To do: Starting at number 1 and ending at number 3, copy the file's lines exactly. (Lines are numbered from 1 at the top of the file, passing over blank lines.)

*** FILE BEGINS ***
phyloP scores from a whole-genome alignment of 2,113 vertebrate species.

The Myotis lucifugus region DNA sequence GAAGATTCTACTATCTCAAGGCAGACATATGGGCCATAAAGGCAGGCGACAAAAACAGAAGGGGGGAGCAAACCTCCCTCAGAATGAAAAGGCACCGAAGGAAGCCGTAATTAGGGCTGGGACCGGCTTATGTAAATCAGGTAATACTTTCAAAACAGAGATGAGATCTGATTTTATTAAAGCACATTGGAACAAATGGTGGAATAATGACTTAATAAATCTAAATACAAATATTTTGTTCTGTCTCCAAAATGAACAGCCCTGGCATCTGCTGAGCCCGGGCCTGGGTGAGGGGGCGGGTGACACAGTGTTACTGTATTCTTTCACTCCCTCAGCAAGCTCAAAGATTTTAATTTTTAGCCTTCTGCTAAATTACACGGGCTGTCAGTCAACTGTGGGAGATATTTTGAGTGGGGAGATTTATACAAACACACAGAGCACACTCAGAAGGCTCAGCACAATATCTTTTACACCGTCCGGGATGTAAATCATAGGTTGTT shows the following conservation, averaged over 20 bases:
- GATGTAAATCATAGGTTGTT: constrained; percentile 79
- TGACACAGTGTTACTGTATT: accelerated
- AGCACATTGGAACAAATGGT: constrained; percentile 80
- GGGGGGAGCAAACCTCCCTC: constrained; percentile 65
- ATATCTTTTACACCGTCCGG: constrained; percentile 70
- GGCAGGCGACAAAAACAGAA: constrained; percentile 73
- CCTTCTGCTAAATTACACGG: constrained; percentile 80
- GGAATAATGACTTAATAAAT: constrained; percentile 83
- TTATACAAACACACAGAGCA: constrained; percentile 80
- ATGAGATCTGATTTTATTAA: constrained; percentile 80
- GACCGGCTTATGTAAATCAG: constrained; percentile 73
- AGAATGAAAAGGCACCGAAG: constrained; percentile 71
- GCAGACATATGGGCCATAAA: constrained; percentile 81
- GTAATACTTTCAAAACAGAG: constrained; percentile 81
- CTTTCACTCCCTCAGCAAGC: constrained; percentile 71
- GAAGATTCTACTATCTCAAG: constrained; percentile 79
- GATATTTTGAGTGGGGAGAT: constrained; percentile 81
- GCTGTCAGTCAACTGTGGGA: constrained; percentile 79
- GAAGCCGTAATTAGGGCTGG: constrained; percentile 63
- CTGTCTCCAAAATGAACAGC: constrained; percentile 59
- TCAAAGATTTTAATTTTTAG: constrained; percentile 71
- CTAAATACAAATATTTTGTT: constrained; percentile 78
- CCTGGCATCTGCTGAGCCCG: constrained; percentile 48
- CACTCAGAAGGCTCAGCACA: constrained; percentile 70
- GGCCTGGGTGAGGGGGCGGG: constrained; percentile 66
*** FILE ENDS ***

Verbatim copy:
phyloP scores from a whole-genome alignment of 2,113 vertebrate species.

The Myotis lucifugus region DNA sequence GAAGATTCTACTATCTCAAGGCAGACATATGGGCCATAAAGGCAGGCGACAAAAACAGAAGGGGGGAGCAAACCTCCCTCAGAATGAAAAGGCACCGAAGGAAGCCGTAATTAGGGCTGGGACCGGCTTATGTAAATCAGGTAATACTTTCAAAACAGAGATGAGATCTGATTTTATTAAAGCACATTGGAACAAATGGTGGAATAATGACTTAATAAATCTAAATACAAATATTTTGTTCTGTCTCCAAAATGAACAGCCCTGGCATCTGCTGAGCCCGGGCCTGGGTGAGGGGGCGGGTGACACAGTGTTACTGTATTCTTTCACTCCCTCAGCAAGCTCAAAGATTTTAATTTTTAGCCTTCTGCTAAATTACACGGGCTGTCAGTCAACTGTGGGAGATATTTTGAGTGGGGAGATTTATACAAACACACAGAGCACACTCAGAAGGCTCAGCACAATATCTTTTACACCGTCCGGGATGTAAATCATAGGTTGTT shows the following conservation, averaged over 20 bases:
- GATGTAAATCATAGGTTGTT: constrained; percentile 79